Proteins are one of the important nutrients that aid in growth and development of the body, and also in muscle building. The body requires a variety of proteins for the maintenance of good health. Immunoglobulin and albumin are two types of proteins that are essential to maintaining the fluids in the body and for coagulating the blood. Also, they provide protection against infections. It is normal for individuals to contain some amounts of protein or albumin in urine. However, excessive quantities of albumin in urine, is abnormal and requires immediate consultation with a doctor.
When excessive levels of albumin in urine are detected for prolonged periods, then it is indicative of a medical condition known as albuminuria. In general, increased quantities of different types of blood protein in urine is referred to as proteinuria. In healthy individuals, the glomeruli present in the kidneys act as filters and do not allow the passage of the large protein molecules to pass into the urine. Damage of infection of the kidneys can affect the functioning of the glomeruli, thereby allowing the passage of albumin into urine.
Well functioning kidneys are capable of filtering out the unwanted, waste materials from the blood and form it into urine, while retaining the protein in the blood. Hence, excessive amounts of albumin in urine indicate that the kidneys may be malfunctioning. Patients who have increased quantities of albumin in urine are at greater risk to developing a disorder of any of the kidneys in the long run.
Symptoms of albumin in urine
- The early stages of albumin in urine is usually asymptomatic or without any visible symptoms. There may also be difficulty in the detection of symptoms.
- However, when increased quantities of albumin are passed onto the urine, then it can lead to the experience of various symptoms by the affected patient. One such symptom is the presence of foamy or frothy urine
- Albumin in urine may also result in the development of edema like symptoms, which includes swelling of different regions of the body.
- A diminished functionality of the kidneys can lead to gain of weight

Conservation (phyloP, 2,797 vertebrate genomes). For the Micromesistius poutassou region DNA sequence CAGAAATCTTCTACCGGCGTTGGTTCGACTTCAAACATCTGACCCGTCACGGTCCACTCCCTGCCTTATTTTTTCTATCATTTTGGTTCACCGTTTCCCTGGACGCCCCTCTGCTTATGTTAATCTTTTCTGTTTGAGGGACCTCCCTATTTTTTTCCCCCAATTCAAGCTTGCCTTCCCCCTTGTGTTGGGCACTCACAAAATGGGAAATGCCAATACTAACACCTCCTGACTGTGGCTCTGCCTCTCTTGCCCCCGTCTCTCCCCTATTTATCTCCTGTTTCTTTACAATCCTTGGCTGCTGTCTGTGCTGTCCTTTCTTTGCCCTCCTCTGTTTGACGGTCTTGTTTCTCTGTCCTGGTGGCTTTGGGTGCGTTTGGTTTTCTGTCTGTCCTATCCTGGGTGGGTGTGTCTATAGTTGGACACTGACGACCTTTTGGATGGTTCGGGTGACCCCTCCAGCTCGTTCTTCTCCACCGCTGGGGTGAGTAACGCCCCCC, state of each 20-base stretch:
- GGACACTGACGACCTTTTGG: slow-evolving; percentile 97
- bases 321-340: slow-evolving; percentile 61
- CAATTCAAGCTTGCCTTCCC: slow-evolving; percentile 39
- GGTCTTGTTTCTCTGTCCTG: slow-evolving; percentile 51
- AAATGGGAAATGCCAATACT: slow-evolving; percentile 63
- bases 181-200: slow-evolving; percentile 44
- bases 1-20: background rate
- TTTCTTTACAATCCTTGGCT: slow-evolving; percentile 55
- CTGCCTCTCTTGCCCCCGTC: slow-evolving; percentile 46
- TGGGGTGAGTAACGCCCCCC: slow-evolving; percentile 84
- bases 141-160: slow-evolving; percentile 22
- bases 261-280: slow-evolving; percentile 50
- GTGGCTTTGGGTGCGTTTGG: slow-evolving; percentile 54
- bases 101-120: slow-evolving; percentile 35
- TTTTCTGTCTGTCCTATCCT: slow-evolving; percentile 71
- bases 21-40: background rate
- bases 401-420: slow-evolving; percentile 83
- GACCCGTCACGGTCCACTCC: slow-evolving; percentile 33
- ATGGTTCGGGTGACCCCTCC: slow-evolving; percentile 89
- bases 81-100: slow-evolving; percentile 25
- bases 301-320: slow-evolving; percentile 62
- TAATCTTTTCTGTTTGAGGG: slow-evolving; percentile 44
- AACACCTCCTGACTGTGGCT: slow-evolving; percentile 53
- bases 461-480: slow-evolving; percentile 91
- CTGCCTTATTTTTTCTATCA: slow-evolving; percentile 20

- Fatigue, increased tiredness or low levels of energy may be elicited by the patient with albumin in urine
- Pregnant women suffering from increased levels of albumin in urine are at an increased risk to deliver a premature baby
Causes of albumin in urine
Albumin in urine generally does not occur in healthy individuals. However, dysfunction of the kidneys caused due to infections, damage or certain diseases may result in malfunction of the glomeruli, which results in the passage of albumin into the urine. Increased levels of albumin in urine generally point to the fact that the glomeruli are defective or damaged. The determination of the amounts of albumin in urine can lead to an effective diagnosis about the presence of a renal disease in the patient affected by albumin in urine.
Individuals who have diabetes type 1 are at a greater risk to developing the disorder. Some other diseases that increase the susceptibility to developing kidney malfunctions leading to albumin in urine, include disorders such as liver cirrhosis, systemic lupus erythematosus, high blood pressure and cardiac failure.
Diagnosis of albumin in urine
A number of diagnostic tests can be undertaken to detect the levels of albumin in urine.
A normal dipstick test can be done to verify whether only smaller impurities are being eliminated by the kidneys, while retaining the large-sized albumin molecules in the blood.
In certain cases, excessive levels of albumin/proteins in the blood can also result in albumin in urine. Hence, physicians also recommend examining the blood for protein levels.
Increased levels of albumin in urine in expectant mother may be an indication of issues with the blood vessels. This in turn can lead to interference with fetal growth that can result in the delivery of a premature baby. Hence women who are pregnant are recommended to undergo regular checkups for detection of albumin in urine.
When doctors suspect that there may be malfunction of the kidneys, then they may recommend a microalbumin urine test. This test will examine the urine sample for albumin levels and also check for the albumin creatinine ratio, which can aid in inferring the extent of kidney damage and malfunction.
Albumin levels in Urine – Normal, High
The levels of albumin in urine in healthy people are generally in the range within 0 to 8 mg/dl. Urine samples accumulated over a time frame of 24 hours should not have albumin levels in excess of 150 mg. Read more about normal albumin levels.
The presence of albumin in urine beyond the range of normal levels, usually point to a dysfunction of the kidneys. When the kidneys are damaged, high levels of albumin in urine will be detected, even when the levels of albumin in blood are at normal levels.
Treatment of albumin in urine
- The treatment of albumin in urine is focused at treating the underlying condition that is causing damage of the kidneys.
- Diabetic and hypertension patients with albumin in urine may be treated as per the individual cases. Hospitalization may be required in certain cases.
- Infections of the kidneys may be treated via antibiotics
- Other medical conditions resulting in kidney malfunction need to be examined by a doctor for effective treatment.